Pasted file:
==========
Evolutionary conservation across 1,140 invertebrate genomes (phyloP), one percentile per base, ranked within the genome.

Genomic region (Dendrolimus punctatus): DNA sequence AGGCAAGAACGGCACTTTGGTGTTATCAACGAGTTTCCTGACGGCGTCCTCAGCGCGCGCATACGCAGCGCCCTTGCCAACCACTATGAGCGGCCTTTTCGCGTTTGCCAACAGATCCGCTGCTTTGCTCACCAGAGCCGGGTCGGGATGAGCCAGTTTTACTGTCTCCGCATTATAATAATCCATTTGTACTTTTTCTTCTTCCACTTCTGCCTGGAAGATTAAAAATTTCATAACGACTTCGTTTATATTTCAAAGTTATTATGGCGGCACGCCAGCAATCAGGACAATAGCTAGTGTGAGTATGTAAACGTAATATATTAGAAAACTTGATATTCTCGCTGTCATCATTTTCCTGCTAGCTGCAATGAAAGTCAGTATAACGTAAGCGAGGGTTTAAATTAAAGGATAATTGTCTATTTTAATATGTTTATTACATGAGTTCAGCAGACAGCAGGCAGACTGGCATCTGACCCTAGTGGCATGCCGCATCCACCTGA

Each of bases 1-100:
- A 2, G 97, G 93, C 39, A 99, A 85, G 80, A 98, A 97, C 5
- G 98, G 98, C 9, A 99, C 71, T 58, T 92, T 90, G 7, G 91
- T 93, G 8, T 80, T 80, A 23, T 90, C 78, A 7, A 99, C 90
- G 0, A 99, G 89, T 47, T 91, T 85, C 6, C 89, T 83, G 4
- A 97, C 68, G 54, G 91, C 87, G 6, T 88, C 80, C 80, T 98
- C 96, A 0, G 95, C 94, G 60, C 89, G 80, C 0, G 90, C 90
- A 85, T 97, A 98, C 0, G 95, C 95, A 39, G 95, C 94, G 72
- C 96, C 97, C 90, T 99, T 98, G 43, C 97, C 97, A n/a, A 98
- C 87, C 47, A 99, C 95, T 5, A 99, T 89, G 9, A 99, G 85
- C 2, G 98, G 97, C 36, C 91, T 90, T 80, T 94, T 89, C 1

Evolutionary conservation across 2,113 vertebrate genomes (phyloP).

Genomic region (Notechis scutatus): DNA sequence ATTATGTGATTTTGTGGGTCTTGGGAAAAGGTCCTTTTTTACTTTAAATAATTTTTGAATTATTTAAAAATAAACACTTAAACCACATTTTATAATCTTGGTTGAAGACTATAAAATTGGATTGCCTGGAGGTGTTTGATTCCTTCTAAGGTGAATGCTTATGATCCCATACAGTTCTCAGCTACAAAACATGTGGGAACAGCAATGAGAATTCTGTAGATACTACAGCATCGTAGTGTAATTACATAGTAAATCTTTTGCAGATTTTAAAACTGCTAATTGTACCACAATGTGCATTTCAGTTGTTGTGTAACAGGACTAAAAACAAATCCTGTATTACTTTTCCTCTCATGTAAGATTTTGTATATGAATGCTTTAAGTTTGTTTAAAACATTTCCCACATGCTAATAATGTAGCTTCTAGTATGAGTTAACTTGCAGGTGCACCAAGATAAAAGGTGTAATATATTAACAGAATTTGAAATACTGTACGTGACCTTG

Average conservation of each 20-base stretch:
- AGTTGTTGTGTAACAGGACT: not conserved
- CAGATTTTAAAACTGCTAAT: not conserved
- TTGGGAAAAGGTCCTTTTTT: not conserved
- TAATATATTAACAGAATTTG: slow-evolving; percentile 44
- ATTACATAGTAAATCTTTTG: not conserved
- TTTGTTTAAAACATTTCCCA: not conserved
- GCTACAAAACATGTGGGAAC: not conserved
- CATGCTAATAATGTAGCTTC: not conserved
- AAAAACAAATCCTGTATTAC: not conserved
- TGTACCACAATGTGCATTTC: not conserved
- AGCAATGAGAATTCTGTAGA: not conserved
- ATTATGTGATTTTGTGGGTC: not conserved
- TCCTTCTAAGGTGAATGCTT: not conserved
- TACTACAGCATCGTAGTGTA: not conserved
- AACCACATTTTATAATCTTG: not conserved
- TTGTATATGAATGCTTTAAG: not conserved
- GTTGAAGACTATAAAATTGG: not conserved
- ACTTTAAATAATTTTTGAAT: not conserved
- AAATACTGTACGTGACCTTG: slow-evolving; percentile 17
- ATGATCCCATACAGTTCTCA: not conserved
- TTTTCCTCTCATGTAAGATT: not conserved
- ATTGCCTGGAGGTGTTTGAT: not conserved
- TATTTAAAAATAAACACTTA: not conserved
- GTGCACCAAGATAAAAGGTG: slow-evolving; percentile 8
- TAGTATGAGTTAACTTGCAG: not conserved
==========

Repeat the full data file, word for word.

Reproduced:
Evolutionary conservation across 1,140 invertebrate genomes (phyloP), one percentile per base, ranked within the genome.

Genomic region (Dendrolimus punctatus): DNA sequence AGGCAAGAACGGCACTTTGGTGTTATCAACGAGTTTCCTGACGGCGTCCTCAGCGCGCGCATACGCAGCGCCCTTGCCAACCACTATGAGCGGCCTTTTCGCGTTTGCCAACAGATCCGCTGCTTTGCTCACCAGAGCCGGGTCGGGATGAGCCAGTTTTACTGTCTCCGCATTATAATAATCCATTTGTACTTTTTCTTCTTCCACTTCTGCCTGGAAGATTAAAAATTTCATAACGACTTCGTTTATATTTCAAAGTTATTATGGCGGCACGCCAGCAATCAGGACAATAGCTAGTGTGAGTATGTAAACGTAATATATTAGAAAACTTGATATTCTCGCTGTCATCATTTTCCTGCTAGCTGCAATGAAAGTCAGTATAACGTAAGCGAGGGTTTAAATTAAAGGATAATTGTCTATTTTAATATGTTTATTACATGAGTTCAGCAGACAGCAGGCAGACTGGCATCTGACCCTAGTGGCATGCCGCATCCACCTGA

Each of bases 1-100:
- A 2, G 97, G 93, C 39, A 99, A 85, G 80, A 98, A 97, C 5
- G 98, G 98, C 9, A 99, C 71, T 58, T 92, T 90, G 7, G 91
- T 93, G 8, T 80, T 80, A 23, T 90, C 78, A 7, A 99, C 90
- G 0, A 99, G 89, T 47, T 91, T 85, C 6, C 89, T 83, G 4
- A 97, C 68, G 54, G 91, C 87, G 6, T 88, C 80, C 80, T 98
- C 96, A 0, G 95, C 94, G 60, C 89, G 80, C 0, G 90, C 90
- A 85, T 97, A 98, C 0, G 95, C 95, A 39, G 95, C 94, G 72
- C 96, C 97, C 90, T 99, T 98, G 43, C 97, C 97, A n/a, A 98
- C 87, C 47, A 99, C 95, T 5, A 99, T 89, G 9, A 99, G 85
- C 2, G 98, G 97, C 36, C 91, T 90, T 80, T 94, T 89, C 1

Evolutionary conservation across 2,113 vertebrate genomes (phyloP).

Genomic region (Notechis scutatus): DNA sequence ATTATGTGATTTTGTGGGTCTTGGGAAAAGGTCCTTTTTTACTTTAAATAATTTTTGAATTATTTAAAAATAAACACTTAAACCACATTTTATAATCTTGGTTGAAGACTATAAAATTGGATTGCCTGGAGGTGTTTGATTCCTTCTAAGGTGAATGCTTATGATCCCATACAGTTCTCAGCTACAAAACATGTGGGAACAGCAATGAGAATTCTGTAGATACTACAGCATCGTAGTGTAATTACATAGTAAATCTTTTGCAGATTTTAAAACTGCTAATTGTACCACAATGTGCATTTCAGTTGTTGTGTAACAGGACTAAAAACAAATCCTGTATTACTTTTCCTCTCATGTAAGATTTTGTATATGAATGCTTTAAGTTTGTTTAAAACATTTCCCACATGCTAATAATGTAGCTTCTAGTATGAGTTAACTTGCAGGTGCACCAAGATAAAAGGTGTAATATATTAACAGAATTTGAAATACTGTACGTGACCTTG

Average conservation of each 20-base stretch:
- AGTTGTTGTGTAACAGGACT: not conserved
- CAGATTTTAAAACTGCTAAT: not conserved
- TTGGGAAAAGGTCCTTTTTT: not conserved
- TAATATATTAACAGAATTTG: slow-evolving; percentile 44
- ATTACATAGTAAATCTTTTG: not conserved
- TTTGTTTAAAACATTTCCCA: not conserved
- GCTACAAAACATGTGGGAAC: not conserved
- CATGCTAATAATGTAGCTTC: not conserved
- AAAAACAAATCCTGTATTAC: not conserved
- TGTACCACAATGTGCATTTC: not conserved
- AGCAATGAGAATTCTGTAGA: not conserved
- ATTATGTGATTTTGTGGGTC: not conserved
- TCCTTCTAAGGTGAATGCTT: not conserved
- TACTACAGCATCGTAGTGTA: not conserved
- AACCACATTTTATAATCTTG: not conserved
- TTGTATATGAATGCTTTAAG: not conserved
- GTTGAAGACTATAAAATTGG: not conserved
- ACTTTAAATAATTTTTGAAT: not conserved
- AAATACTGTACGTGACCTTG: slow-evolving; percentile 17
- ATGATCCCATACAGTTCTCA: not conserved
- TTTTCCTCTCATGTAAGATT: not conserved
- ATTGCCTGGAGGTGTTTGAT: not conserved
- TATTTAAAAATAAACACTTA: not conserved
- GTGCACCAAGATAAAAGGTG: slow-evolving; percentile 8
- TAGTATGAGTTAACTTGCAG: not conserved